MP celebrates new Nature Improvement Area

Arundel & South Downs MP Nick Herbert joined local conservationists at Devil's Dyke, above Brighton, last week (25 May) to celebrate the Government's announcement that 'South Downs Way Ahead'  has been chosen as one of twelve new Nature Improvement Areas in England.

Each of the twelve areas will get a share of £7.5 million to create wildlife havens, restore habitats and encourage local people to get involved with nature. 


Led by the South Downs National Park Authority, 28 organisations are sharing £608,000 of this sum to implement 'South Downs Way Ahead'.


The scheme will include projects such as landowners, farmers and water companies working together to improve water quality, and the restoration of chalk downland for endangered species such as the rare Duke of Burgundy butterfly and farmland birds such as corn bunting, lapwing, grey partridge and stone curlew.


Mr Herbert met with Tony Whitbread, Chief Executive of Sussex Wildlife Trust, Margaret Paren, Chair of the National Park Authority and Dave Burgess, RSPB Conservation Officer for the South East at the top of the South Downs to hear about the project and celebrate the announcement.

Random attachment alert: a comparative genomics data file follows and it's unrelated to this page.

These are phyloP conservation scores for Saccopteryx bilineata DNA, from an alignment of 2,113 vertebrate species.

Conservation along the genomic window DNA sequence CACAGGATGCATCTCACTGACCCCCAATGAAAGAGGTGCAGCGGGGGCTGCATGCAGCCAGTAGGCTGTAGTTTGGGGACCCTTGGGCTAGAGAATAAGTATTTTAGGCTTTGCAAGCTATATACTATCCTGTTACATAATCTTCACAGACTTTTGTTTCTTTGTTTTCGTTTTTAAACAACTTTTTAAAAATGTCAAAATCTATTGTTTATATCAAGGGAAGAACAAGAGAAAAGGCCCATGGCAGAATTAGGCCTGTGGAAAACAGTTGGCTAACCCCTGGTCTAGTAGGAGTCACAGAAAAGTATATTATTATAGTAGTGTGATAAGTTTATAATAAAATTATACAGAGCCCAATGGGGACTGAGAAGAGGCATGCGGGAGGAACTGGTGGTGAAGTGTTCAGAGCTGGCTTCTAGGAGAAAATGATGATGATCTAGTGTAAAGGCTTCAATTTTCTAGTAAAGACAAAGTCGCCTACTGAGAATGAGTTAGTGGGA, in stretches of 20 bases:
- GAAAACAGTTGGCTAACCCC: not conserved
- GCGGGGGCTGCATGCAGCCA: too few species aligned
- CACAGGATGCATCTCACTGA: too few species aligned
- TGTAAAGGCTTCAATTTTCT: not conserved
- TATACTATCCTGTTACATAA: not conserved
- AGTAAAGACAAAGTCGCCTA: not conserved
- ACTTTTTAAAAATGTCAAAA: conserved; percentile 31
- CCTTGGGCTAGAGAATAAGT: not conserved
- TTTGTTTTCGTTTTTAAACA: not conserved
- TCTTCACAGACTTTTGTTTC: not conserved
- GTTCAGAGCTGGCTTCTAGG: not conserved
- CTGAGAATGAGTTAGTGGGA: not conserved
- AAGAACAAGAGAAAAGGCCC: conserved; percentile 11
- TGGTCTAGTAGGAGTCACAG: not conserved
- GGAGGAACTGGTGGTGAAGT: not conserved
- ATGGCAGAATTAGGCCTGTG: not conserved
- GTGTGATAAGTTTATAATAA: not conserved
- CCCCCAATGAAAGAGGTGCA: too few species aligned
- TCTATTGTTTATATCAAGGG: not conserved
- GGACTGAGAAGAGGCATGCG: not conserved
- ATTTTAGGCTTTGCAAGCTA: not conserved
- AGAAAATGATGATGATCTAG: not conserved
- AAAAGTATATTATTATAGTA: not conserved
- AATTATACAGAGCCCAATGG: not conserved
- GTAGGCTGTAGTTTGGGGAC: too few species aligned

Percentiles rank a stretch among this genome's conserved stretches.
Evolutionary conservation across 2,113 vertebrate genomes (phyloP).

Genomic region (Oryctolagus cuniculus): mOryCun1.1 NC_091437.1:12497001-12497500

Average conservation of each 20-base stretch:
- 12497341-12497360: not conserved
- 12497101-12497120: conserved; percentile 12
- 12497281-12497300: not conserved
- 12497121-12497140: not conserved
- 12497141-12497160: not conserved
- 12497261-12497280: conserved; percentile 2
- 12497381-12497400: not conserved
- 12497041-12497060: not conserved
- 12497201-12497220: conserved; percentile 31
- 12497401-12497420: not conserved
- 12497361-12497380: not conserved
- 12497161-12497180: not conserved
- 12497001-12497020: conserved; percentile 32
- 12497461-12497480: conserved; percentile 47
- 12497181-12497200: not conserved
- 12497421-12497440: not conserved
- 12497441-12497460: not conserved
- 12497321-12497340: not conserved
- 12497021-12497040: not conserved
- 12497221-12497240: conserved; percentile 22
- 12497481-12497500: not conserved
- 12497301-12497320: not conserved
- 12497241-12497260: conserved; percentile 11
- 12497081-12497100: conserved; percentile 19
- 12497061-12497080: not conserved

Following the visit, Mr Herbert commented: "This is wonderful news for the South Downs.  We need to find ways to recognise the true value of the natural world and ensure the means to sustain important eco-systems.  The South Downs aren't just beautiful to look at - our relationship with them through things like the water which they harbour is actually critical.


"Thanks to the Government's support for these new Nature Improvement Areas, and the active engagement of all the local partner organisations in 'South Downs Way Ahead', the work to enhance this very special landscape and its wildlife will be strengthened."


Tony Whitbread, Chief Executive of the Sussex Wildlife Trust, added: "Nature Improvement Areas were one of the good commitments that came out of the Natural Environment White Paper published last year, the aim being to enhance and reconnect nature on a landscape scale.


"Our chalk downland is vital for the survival of some of our most cherished wildlife - such as the orchid-rich downland turf and uncommon butterflies such as the Duke of Burgundy fritillary.  As nature conservationists we would like to enhance, expand and join up this valuable habitat.  This would be to the benefit of downland wildlife but in the process could improve the Downs in terms of the benefits people get."




Notes for Editors


1.      More information about the Nature Improvement Area can be found at the SDNPA website and from Defra at


2.      To find out more about Sussex Wildlife Trust's response to the NIA for the South Downs please read Tony Whitbread's blog: